Finally, the lifeboat was rescued by the RMS Carpathia. After several tense hours of waiting and dreading the worst, Ruth was overjoyed to see her mother and siblings alive and well. She was also happy to discover that the Polish woman from her lifeboat had been reunited with her baby.
Ruth refused to talk about the traumatic Titanic sinking incident for many years. Later, she began to talk more about it, and made appearances at Titanic Historical Society conventions along with other Titanic survivors.
In 1990, Ruth Becker Blanchard took a cruise to Mexico, her first time as a passenger on a ship since the Titanic disaster. She died later that year at the age of 90, and her ashes were scattered at sea, directly over the Titanic wreck.
The Titanic Story of Violet Jessop
One of the most amazing stories of any Titanic survivors, Violet Constance Jessop was an ocean liner stewardess and a nurse who survived the sinking of both the RMS Titanic and the HMHS Britannic in 1912 and 1916.
Even more amazingly, she had been aboard the Britannic's other sister ship the RMS Olympic when it nearly sank after colliding with the naval vessel the HMS Hawke in 1911. For more of this Titanic story see here:
The Story of Titanic Survivor Marshall Drew [8 years old]
'When the Titanic struck the iceberg, I was in bed. However, for whatever reason I was awake and remember the jolt and cessation of motion. A steward knocked on the stateroom door and directed us to get dressed, put on life preservers and go to the boat deck, which we did. The steward as we passed was trying to arouse passengers who had locked themselves in for the night. Elevators were not running. We walked up to the boat deck. Al was calm and orderly. An officer was in charge. 'Women and children first,' he said, as he directed lifeboat number 11 to be filled. There were many tearful farewells. We and Uncle Jim said good-bye.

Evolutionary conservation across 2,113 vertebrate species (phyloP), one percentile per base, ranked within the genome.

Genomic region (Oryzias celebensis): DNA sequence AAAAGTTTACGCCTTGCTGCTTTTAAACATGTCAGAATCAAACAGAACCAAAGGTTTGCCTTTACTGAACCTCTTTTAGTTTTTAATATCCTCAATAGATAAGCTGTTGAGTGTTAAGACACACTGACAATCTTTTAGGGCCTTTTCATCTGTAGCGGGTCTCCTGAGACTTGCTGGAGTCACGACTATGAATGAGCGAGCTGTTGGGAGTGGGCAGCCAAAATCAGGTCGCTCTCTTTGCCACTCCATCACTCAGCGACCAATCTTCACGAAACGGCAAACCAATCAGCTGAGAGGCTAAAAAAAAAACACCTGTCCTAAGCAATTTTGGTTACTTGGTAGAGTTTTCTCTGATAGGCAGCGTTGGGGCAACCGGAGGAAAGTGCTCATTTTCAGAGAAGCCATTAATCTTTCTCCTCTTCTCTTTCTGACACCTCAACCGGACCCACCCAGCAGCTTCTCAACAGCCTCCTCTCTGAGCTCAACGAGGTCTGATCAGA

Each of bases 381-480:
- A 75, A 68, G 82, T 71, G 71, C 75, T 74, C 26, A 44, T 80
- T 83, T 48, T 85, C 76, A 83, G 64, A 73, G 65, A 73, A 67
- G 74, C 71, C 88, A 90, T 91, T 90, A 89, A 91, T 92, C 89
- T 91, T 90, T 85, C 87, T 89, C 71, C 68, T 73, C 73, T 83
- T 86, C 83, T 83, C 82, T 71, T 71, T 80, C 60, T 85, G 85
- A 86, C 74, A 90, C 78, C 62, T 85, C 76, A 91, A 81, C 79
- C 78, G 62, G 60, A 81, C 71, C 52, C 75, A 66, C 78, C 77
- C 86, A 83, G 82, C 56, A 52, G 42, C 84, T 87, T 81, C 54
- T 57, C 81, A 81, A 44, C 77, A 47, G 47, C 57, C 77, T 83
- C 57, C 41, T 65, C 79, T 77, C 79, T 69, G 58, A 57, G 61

The lowering of the lifeboat 70 feet to the sea was perilous. Davits, ropes, nothing worked properly, so that first one end of the lifeboat was tilted up and then far down. I think it was the only time I was scared. Lifeboats pulled some distance away from the sinking Titanic, afraid of what suction might do. As row by row of the porthole lights of the Titanic sank into the sea this was about all one could see. When the Titanic upended to sink, all was blacked out until the tons of machinery crashed to the bow. As this happened hundreds and hundreds of people were thrown into the sea. It isn't likely I shall ever forget the screams of these people as they perished in water said to be 28 degrees.
At this point in my life I was being brought up as a typical British kid. You were not allowed to cry. You were a 'little man.' So as a cool kid I lay down in the bottom of the lifeboat and went to sleep. When I awoke it was broad daylight as we approached the Carpathia. Looking around over the gunwale it seemed to me like the Arctic. Icebergs of huge size ringed the horizon for 360 degrees.'
One of the most moving stories regarding the passengers on the Titanic that Will and Guy have researched is the tale of an elderly wealthy couple, the Straus'.
As it became apparent that no male passengers on the Titanic would be allowed to board the limited lifeboats, Mrs Straus chose to stay by the side of her husband; even though it meant certain death.
Sadly, the couple perished with the ship.